“And you never learned how to accept your feelings. Or the responsibility for the actions they birthed,” he snapped back. 

Growling under his breath, Rhyshladlyn shook his head to clear it. Took a deep breath and let it out slow as he closed his eyes and looked beneath. Searched for what wasn’t seen anymore, what had been. As that second, lower sight engaged, the map of N’phier City sprang up like wildflowers reaching through the melting snow towards the spring sun. Glowing and thriving with life. An echo of a past that no one remembered.

Twenty feet in front of him was where the retaining wall had been. Where the main gates used to be, towering several hundred feet above his head. And behind that where the streets and the buildings that had risen towards the skies, where Dhaoine had worked and lived and loved and fucked and died. But there was something else, too, something darker. And there was something that spread out from the retaining wall, stopping a handful of steps from where Rhyshladlyn’s boots flattened the grass. Frowning, he opened his eyes and struggled for a moment to see now instead of then. As his vision cleared, he took a hesitant step forward, then another, and another, until that odd ring of else was a heavy breath away instead of a few feet.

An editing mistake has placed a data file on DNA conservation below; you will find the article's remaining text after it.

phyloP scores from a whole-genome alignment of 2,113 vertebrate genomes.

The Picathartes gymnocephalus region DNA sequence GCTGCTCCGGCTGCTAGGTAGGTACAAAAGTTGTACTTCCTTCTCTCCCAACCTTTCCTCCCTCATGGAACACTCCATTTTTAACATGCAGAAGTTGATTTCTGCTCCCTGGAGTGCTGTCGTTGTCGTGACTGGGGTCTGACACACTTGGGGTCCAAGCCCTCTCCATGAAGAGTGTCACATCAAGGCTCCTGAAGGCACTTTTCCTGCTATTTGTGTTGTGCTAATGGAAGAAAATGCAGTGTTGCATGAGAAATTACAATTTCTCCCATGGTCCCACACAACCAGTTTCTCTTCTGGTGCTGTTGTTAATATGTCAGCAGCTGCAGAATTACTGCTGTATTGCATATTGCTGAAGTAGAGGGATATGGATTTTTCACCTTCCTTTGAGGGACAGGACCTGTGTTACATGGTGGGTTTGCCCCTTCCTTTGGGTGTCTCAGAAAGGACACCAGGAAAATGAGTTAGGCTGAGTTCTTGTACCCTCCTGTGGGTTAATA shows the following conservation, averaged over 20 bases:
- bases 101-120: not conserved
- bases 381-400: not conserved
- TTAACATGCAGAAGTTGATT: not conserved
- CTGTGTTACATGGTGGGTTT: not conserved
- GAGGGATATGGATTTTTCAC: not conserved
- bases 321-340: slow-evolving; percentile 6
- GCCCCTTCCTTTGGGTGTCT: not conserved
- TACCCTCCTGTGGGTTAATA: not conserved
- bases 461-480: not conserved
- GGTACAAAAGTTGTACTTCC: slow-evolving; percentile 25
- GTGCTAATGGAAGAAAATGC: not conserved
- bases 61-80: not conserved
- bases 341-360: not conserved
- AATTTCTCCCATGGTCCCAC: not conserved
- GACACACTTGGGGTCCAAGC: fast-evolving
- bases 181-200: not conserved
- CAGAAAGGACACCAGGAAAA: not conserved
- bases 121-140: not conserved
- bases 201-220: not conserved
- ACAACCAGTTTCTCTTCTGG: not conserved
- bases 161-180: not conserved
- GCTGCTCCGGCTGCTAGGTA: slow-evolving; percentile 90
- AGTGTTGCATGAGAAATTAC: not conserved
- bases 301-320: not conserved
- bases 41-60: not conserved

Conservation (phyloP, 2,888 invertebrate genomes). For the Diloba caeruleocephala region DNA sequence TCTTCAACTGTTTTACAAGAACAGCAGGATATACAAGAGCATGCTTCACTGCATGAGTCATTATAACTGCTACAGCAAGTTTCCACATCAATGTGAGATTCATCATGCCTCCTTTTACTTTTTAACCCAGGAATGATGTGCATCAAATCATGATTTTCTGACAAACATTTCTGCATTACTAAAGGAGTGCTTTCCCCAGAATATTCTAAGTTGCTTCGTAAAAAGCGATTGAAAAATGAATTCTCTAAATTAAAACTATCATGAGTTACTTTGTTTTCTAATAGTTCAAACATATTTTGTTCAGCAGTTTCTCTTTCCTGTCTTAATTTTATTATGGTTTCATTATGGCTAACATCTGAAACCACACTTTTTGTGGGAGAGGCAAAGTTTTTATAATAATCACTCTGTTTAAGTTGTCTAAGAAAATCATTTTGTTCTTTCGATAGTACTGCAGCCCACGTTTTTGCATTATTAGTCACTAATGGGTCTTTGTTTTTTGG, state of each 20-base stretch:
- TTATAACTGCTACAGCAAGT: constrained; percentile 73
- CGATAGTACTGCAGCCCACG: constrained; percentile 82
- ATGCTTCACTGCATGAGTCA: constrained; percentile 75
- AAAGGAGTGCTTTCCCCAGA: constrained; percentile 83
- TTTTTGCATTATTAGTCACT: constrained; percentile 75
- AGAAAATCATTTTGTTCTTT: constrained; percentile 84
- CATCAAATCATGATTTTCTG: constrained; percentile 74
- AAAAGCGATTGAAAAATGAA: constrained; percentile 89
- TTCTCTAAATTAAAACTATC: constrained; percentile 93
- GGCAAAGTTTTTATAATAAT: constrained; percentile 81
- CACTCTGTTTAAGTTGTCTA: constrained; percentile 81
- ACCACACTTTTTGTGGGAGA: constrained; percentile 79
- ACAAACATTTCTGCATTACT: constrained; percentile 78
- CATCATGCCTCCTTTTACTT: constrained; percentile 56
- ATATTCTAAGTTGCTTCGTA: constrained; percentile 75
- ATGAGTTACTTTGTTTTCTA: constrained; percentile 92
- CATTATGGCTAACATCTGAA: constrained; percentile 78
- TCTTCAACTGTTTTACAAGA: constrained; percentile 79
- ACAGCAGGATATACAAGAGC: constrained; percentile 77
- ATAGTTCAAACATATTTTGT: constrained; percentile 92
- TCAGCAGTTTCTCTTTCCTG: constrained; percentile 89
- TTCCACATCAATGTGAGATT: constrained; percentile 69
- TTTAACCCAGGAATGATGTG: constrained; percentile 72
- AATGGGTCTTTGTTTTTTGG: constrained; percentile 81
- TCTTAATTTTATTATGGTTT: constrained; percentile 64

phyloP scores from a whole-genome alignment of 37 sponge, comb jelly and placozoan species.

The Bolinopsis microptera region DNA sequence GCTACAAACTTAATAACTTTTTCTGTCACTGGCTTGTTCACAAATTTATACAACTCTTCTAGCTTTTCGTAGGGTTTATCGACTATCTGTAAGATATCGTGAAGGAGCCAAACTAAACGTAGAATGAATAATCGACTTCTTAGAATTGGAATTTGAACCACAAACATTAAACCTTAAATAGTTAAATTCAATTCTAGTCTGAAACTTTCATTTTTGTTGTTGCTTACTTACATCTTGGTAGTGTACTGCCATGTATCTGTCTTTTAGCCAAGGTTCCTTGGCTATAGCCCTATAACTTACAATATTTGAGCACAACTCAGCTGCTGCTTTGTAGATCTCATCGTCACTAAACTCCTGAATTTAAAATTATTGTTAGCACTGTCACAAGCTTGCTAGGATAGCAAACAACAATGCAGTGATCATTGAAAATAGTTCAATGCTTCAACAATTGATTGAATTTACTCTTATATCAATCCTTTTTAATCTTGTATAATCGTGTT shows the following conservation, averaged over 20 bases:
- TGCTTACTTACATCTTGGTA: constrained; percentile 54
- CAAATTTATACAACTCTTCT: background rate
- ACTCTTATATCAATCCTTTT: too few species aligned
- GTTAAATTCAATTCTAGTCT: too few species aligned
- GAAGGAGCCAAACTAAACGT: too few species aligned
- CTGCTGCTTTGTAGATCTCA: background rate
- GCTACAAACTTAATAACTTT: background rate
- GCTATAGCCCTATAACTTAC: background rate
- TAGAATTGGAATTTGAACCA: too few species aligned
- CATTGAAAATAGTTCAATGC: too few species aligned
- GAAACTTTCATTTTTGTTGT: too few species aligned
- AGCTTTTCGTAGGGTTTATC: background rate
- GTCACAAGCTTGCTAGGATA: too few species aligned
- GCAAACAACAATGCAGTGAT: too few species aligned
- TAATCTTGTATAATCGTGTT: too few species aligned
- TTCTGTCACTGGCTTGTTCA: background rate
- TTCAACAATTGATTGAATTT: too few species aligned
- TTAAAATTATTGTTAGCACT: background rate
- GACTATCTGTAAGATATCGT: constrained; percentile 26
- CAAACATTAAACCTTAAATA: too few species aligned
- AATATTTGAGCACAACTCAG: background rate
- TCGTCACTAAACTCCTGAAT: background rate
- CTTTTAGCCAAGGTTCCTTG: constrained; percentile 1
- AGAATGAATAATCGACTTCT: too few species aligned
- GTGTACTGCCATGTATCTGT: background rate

Lifting a hand he reached out for that invisible line, half expecting to feel something solid under his fingertips. But there wasn’t anything except the echoes of what sounded like crying, begging, and screams. Pounding footsteps, the ring of steel on steel and and bodies hitting brick and stonework. Bones breaking and joints slipping and ripping out of sockets. All of it distant, so soft he could barely hear it over the whispering wind.